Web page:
Thursday, August 28, 2008


"Manage your expectation level," I was advised. Not 'manage your frustration' or anything of that nature. It is good advice- frustration comes only partially from events, a lot of it comes from expectations. What you do is what you do, but the outcome may or may not be what you expect. Martial artists work to limit luck- the floors are clean and uncluttered, the number and type of assailant is generally known- all things I've written about until they make me tired. But in martial arts, in fighting, in life and in teaching you can never control anything completely. You don't get to pick the ending of the story, not even of your story (except suicide, perhaps).
When the ending isn't what you wanted how much it hurts will depend on how much you were counting on your chosen ending. Invested. Attachment. All the same, see?
But you have to deal with the ending you get.

Today was rough. Things have been going really, really well and I was feeling very proud. Through luck or good groundwork done by my predecessors I had avoided most of the problems I had been led to expect. Until today. I asked a simple question and the answer didn't quite work so I asked another and another... when all was done I was a little sick and disgusted and not feeling my usual optimism. (I am an optimist here- I have a deep faith in what individuals are capable of when things hit bottom if they are only given half a chance.)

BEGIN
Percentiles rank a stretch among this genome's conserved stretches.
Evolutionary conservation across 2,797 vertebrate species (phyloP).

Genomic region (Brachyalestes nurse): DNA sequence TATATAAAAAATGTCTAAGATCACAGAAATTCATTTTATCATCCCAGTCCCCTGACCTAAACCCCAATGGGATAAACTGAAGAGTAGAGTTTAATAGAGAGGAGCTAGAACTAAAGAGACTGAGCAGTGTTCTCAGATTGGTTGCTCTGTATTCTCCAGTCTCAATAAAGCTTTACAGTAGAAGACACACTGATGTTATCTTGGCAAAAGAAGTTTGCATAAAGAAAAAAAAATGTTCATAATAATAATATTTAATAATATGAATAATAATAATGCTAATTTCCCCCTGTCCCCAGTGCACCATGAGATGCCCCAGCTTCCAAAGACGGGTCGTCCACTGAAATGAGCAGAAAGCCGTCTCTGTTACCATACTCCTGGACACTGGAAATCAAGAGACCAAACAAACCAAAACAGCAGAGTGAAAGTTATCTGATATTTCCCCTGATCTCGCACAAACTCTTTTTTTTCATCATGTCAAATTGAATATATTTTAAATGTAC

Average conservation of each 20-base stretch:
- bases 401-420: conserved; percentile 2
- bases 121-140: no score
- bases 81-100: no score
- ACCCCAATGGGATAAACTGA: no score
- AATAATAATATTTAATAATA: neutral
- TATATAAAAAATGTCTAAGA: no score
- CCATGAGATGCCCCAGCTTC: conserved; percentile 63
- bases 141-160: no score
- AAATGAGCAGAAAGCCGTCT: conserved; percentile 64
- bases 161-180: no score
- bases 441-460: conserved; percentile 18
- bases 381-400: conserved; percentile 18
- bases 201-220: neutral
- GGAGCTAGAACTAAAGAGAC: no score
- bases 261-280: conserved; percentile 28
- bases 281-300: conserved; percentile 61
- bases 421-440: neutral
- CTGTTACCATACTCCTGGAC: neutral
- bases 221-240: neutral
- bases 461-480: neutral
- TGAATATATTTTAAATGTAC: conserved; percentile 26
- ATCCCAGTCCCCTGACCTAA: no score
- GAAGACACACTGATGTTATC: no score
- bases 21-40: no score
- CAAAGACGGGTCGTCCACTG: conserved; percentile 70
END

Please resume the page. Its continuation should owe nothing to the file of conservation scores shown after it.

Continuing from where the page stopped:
So I have to decide how disappointed to be. I'll let the feelings wash through me- they are useful, data points in themselves. Then I will get back to work. There is an opportunity for huge growth in this abject failure. I just need to show them, sincerely and persistantly where the growth lies.

This will work. I'll be optimitic again soon.


Irene said...

Good advice. May I repost this?

Rory said...

Of course.

Anonymous said...

I came across the Guru's Handbook the other day ( and thought of you. GH is "a seeker's guide to teaching" and seems to touch on some of the philosophical things you've described recently, especially about patience and teaching.

As with everything out there, I take it with a grain of salt, extract what works and discard the rest.

Best wishes for what you're doing out there.


Rory said...

Asher and I go back a few years.
Take care.

Steve Perry said...

Biggest demon in my personal forest is ole debbil Expectation. I keep thinking I've got his number, but he keeps coming back in a new disguise, and I still get fooled.

You learn the easy stuff early. The hard lessons take longer ...